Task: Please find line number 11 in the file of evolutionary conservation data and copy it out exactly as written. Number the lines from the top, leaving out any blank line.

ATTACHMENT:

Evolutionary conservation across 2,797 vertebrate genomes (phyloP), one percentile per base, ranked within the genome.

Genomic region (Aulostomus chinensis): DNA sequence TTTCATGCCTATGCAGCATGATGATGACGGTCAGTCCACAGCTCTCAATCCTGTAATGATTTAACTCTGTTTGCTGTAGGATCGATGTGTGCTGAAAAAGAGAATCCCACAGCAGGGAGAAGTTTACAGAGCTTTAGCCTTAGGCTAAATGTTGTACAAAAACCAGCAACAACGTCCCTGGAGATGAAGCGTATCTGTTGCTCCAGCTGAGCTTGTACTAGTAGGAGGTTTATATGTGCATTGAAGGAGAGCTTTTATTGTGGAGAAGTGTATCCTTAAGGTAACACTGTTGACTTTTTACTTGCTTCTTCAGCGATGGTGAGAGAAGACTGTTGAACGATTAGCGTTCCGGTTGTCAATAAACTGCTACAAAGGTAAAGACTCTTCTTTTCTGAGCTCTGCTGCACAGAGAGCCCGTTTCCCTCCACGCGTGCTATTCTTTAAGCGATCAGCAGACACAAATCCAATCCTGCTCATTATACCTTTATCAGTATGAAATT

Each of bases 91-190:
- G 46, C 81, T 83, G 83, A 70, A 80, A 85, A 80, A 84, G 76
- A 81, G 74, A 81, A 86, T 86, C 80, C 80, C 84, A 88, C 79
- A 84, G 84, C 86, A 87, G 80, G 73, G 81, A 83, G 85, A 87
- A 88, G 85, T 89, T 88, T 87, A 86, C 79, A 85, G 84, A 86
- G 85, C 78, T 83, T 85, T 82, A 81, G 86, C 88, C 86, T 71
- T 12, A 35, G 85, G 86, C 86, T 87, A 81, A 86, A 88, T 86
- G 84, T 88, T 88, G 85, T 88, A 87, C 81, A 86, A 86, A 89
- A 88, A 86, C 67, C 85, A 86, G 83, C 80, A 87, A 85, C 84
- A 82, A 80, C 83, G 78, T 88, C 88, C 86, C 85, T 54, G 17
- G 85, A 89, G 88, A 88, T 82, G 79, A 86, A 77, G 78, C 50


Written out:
- A 88, A 86, C 67, C 85, A 86, G 83, C 80, A 87, A 85, C 84